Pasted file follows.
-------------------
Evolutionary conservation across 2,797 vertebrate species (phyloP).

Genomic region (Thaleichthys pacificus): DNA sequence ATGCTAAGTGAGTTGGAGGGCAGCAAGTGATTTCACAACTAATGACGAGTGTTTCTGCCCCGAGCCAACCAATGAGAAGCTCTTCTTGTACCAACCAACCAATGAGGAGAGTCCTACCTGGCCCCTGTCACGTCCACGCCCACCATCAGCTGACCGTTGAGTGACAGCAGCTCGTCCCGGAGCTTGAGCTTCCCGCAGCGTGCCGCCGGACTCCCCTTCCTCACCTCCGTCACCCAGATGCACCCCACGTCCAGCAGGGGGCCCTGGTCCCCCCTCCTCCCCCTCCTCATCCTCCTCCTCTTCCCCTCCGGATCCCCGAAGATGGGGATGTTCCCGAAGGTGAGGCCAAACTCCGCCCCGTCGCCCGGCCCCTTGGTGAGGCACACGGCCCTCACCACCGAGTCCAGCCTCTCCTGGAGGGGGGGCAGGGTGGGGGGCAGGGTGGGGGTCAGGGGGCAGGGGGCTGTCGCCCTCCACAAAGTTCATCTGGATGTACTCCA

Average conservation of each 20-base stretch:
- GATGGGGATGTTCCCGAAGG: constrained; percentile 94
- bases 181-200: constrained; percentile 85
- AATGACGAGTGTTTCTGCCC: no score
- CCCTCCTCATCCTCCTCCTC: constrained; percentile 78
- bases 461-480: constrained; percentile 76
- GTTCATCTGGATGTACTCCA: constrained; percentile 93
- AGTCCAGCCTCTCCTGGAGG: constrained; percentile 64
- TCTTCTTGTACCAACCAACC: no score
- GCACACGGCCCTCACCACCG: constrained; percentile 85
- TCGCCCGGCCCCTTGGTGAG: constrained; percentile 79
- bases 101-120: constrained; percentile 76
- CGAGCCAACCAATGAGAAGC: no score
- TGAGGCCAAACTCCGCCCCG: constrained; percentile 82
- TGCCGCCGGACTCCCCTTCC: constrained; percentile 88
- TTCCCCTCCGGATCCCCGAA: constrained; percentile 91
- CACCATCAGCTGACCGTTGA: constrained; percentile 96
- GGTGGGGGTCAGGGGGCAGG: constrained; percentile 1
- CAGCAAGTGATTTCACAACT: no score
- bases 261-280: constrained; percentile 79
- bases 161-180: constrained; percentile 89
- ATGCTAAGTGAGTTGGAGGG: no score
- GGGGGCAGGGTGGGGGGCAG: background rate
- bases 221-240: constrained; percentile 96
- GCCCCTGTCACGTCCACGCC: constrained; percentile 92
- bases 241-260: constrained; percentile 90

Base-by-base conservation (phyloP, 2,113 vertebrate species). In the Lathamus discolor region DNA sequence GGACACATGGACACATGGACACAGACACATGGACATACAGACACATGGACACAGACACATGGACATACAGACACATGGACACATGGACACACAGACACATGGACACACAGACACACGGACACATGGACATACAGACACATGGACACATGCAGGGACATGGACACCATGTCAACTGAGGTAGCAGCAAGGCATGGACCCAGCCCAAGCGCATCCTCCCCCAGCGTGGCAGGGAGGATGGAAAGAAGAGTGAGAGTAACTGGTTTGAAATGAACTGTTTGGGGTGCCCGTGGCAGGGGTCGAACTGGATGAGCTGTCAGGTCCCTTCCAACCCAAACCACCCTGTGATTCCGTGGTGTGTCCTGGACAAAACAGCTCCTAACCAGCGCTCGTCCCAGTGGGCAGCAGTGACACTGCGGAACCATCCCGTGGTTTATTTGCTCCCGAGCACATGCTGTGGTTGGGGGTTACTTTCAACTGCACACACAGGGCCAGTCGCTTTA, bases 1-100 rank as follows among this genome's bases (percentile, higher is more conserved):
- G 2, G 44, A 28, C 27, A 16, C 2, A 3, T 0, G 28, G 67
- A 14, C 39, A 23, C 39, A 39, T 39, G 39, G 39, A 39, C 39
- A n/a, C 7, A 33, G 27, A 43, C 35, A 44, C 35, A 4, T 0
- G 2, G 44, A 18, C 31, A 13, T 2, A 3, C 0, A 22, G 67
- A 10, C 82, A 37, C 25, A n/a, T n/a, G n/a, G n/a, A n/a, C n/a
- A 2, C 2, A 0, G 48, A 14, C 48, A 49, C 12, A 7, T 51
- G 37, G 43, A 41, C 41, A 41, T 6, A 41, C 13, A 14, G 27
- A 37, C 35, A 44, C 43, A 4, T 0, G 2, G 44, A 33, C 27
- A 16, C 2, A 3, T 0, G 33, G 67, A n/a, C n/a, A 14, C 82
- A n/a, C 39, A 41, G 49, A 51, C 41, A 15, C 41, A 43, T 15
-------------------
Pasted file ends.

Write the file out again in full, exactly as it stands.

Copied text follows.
Evolutionary conservation across 2,797 vertebrate species (phyloP).

Genomic region (Thaleichthys pacificus): DNA sequence ATGCTAAGTGAGTTGGAGGGCAGCAAGTGATTTCACAACTAATGACGAGTGTTTCTGCCCCGAGCCAACCAATGAGAAGCTCTTCTTGTACCAACCAACCAATGAGGAGAGTCCTACCTGGCCCCTGTCACGTCCACGCCCACCATCAGCTGACCGTTGAGTGACAGCAGCTCGTCCCGGAGCTTGAGCTTCCCGCAGCGTGCCGCCGGACTCCCCTTCCTCACCTCCGTCACCCAGATGCACCCCACGTCCAGCAGGGGGCCCTGGTCCCCCCTCCTCCCCCTCCTCATCCTCCTCCTCTTCCCCTCCGGATCCCCGAAGATGGGGATGTTCCCGAAGGTGAGGCCAAACTCCGCCCCGTCGCCCGGCCCCTTGGTGAGGCACACGGCCCTCACCACCGAGTCCAGCCTCTCCTGGAGGGGGGGCAGGGTGGGGGGCAGGGTGGGGGTCAGGGGGCAGGGGGCTGTCGCCCTCCACAAAGTTCATCTGGATGTACTCCA

Average conservation of each 20-base stretch:
- GATGGGGATGTTCCCGAAGG: constrained; percentile 94
- bases 181-200: constrained; percentile 85
- AATGACGAGTGTTTCTGCCC: no score
- CCCTCCTCATCCTCCTCCTC: constrained; percentile 78
- bases 461-480: constrained; percentile 76
- GTTCATCTGGATGTACTCCA: constrained; percentile 93
- AGTCCAGCCTCTCCTGGAGG: constrained; percentile 64
- TCTTCTTGTACCAACCAACC: no score
- GCACACGGCCCTCACCACCG: constrained; percentile 85
- TCGCCCGGCCCCTTGGTGAG: constrained; percentile 79
- bases 101-120: constrained; percentile 76
- CGAGCCAACCAATGAGAAGC: no score
- TGAGGCCAAACTCCGCCCCG: constrained; percentile 82
- TGCCGCCGGACTCCCCTTCC: constrained; percentile 88
- TTCCCCTCCGGATCCCCGAA: constrained; percentile 91
- CACCATCAGCTGACCGTTGA: constrained; percentile 96
- GGTGGGGGTCAGGGGGCAGG: constrained; percentile 1
- CAGCAAGTGATTTCACAACT: no score
- bases 261-280: constrained; percentile 79
- bases 161-180: constrained; percentile 89
- ATGCTAAGTGAGTTGGAGGG: no score
- GGGGGCAGGGTGGGGGGCAG: background rate
- bases 221-240: constrained; percentile 96
- GCCCCTGTCACGTCCACGCC: constrained; percentile 92
- bases 241-260: constrained; percentile 90

Base-by-base conservation (phyloP, 2,113 vertebrate species). In the Lathamus discolor region DNA sequence GGACACATGGACACATGGACACAGACACATGGACATACAGACACATGGACACAGACACATGGACATACAGACACATGGACACATGGACACACAGACACATGGACACACAGACACACGGACACATGGACATACAGACACATGGACACATGCAGGGACATGGACACCATGTCAACTGAGGTAGCAGCAAGGCATGGACCCAGCCCAAGCGCATCCTCCCCCAGCGTGGCAGGGAGGATGGAAAGAAGAGTGAGAGTAACTGGTTTGAAATGAACTGTTTGGGGTGCCCGTGGCAGGGGTCGAACTGGATGAGCTGTCAGGTCCCTTCCAACCCAAACCACCCTGTGATTCCGTGGTGTGTCCTGGACAAAACAGCTCCTAACCAGCGCTCGTCCCAGTGGGCAGCAGTGACACTGCGGAACCATCCCGTGGTTTATTTGCTCCCGAGCACATGCTGTGGTTGGGGGTTACTTTCAACTGCACACACAGGGCCAGTCGCTTTA, bases 1-100 rank as follows among this genome's bases (percentile, higher is more conserved):
- G 2, G 44, A 28, C 27, A 16, C 2, A 3, T 0, G 28, G 67
- A 14, C 39, A 23, C 39, A 39, T 39, G 39, G 39, A 39, C 39
- A n/a, C 7, A 33, G 27, A 43, C 35, A 44, C 35, A 4, T 0
- G 2, G 44, A 18, C 31, A 13, T 2, A 3, C 0, A 22, G 67
- A 10, C 82, A 37, C 25, A n/a, T n/a, G n/a, G n/a, A n/a, C n/a
- A 2, C 2, A 0, G 48, A 14, C 48, A 49, C 12, A 7, T 51
- G 37, G 43, A 41, C 41, A 41, T 6, A 41, C 13, A 14, G 27
- A 37, C 35, A 44, C 43, A 4, T 0, G 2, G 44, A 33, C 27
- A 16, C 2, A 3, T 0, G 33, G 67, A n/a, C n/a, A 14, C 82
- A n/a, C 39, A 41, G 49, A 51, C 41, A 15, C 41, A 43, T 15